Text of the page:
Risk, scientific uncertainty and climate engineering
15290 - Übung
Jeroen Oomen, M.A.
Fr. 28.04.2017, 14-16 Uhr c.t., Konradstr. 9, 309
Sa. 22.07.2017, 10-18 Uhr c.t., Geschw.-Scholl-Pl. 1, A U117
So. 23.07.2017, 10-18 Uhr c.t., Geschw.-Scholl-Pl. 1, A U117
‘No doubt people’s desperation during a drought fostered the same clutching at faint hopes, how- ever absurd.’ (Clark C. Spence, The Rainmakers, p. 137)
One of the first and foremost international concerns in recent years has been ‘anthropogenic climate change’, or ‘global warming’ as was the prevalent term a bit of a decade ago. Over the half-century or so that anthropogenic climate change has been on the scientific and political agenda, it has made an interesting journey in the international public consciousness; from a Republican ‘environmental’ president in the U.S. – Bush sr. –, through the – hardly successful – Kyoto protocol in 1997, via simultaneously increasing scientific certainty and climate scepticism in the decades to follow, to eventually the COP-21 Paris agreement, where 195 countries pledged to keep global warming below 2ºC. The despair and disappointment about the lack of response to what climate scientists often see as the most urgent existential threat to humanity however has led some scientists to propose additional climate measures: active intervention in the climate system by way of climate engineering.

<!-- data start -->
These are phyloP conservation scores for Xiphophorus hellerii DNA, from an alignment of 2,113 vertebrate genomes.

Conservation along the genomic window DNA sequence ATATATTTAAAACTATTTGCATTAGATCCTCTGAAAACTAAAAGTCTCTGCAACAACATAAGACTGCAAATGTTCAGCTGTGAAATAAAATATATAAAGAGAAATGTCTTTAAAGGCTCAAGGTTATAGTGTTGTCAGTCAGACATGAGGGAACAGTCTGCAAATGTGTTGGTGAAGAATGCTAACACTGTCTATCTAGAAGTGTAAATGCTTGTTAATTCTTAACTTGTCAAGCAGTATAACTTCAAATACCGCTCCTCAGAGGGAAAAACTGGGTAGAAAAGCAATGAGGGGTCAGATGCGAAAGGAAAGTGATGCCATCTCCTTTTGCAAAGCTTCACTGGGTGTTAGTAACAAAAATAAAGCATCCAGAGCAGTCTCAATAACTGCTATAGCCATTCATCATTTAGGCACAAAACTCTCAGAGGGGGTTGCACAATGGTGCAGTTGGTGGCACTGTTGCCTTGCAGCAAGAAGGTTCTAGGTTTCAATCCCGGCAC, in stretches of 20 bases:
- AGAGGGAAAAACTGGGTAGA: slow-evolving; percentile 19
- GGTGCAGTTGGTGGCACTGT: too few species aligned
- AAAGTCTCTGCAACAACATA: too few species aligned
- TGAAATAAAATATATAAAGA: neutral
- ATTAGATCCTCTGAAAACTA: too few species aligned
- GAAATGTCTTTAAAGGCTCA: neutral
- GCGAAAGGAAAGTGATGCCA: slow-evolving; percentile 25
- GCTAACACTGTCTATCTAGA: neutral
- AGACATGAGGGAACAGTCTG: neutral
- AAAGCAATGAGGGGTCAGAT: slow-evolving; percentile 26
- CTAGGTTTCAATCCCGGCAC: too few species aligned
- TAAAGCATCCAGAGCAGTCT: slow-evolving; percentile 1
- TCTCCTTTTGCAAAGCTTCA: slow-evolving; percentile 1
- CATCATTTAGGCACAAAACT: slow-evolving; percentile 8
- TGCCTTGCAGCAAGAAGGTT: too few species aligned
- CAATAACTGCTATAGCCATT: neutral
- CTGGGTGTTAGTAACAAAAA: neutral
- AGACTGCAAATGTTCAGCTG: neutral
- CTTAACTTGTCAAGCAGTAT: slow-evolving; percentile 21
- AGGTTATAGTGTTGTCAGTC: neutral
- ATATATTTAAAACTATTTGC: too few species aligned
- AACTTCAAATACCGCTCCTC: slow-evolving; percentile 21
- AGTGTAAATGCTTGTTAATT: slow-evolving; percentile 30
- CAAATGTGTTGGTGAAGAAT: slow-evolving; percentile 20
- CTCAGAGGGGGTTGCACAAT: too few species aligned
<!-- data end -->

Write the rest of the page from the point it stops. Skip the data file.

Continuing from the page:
While the social mechanisms surrounding climatic engineering are complicated and enigmatic, some trends and theories can be identified. In this course, we try to analyse the societal mechanisms that lead people to disagree about climate change, to (mis)attribute risks associated to both climate change and climate engineering, and highlight the specific issues that are related to active intervention in climate change. Through interdisciplinary literature, students are acquainted with the most pertinent issues in the sociology of scientific uncertainty and risk attribution – including questions of scientific reliability –, climate change and the arguments for and against climate engineering. The course is taught by Jeroen Oomen, who is PhD student in the sociology of science at the Rachel Carson Center and the Deutsches Museum and has worked closely with climate engineering researchers at Harvard.
Anwesenheitspflicht in der 1. Veranstaltungsstunde! Sollten Sie aus triftigen Gründen nicht teilnehmen können, so informieren Sie den/die Dozenten/Dozentin rechtzeitig. Unentschuldigtes Fehlen in der 1. Veranstaltungsstunde bedeutet automatisch den Verlust des Kursplatzes.
- regelmäßige und aktive Teilnahme
- kontinuierliche Lektüre der Literatur
- 6 ECTS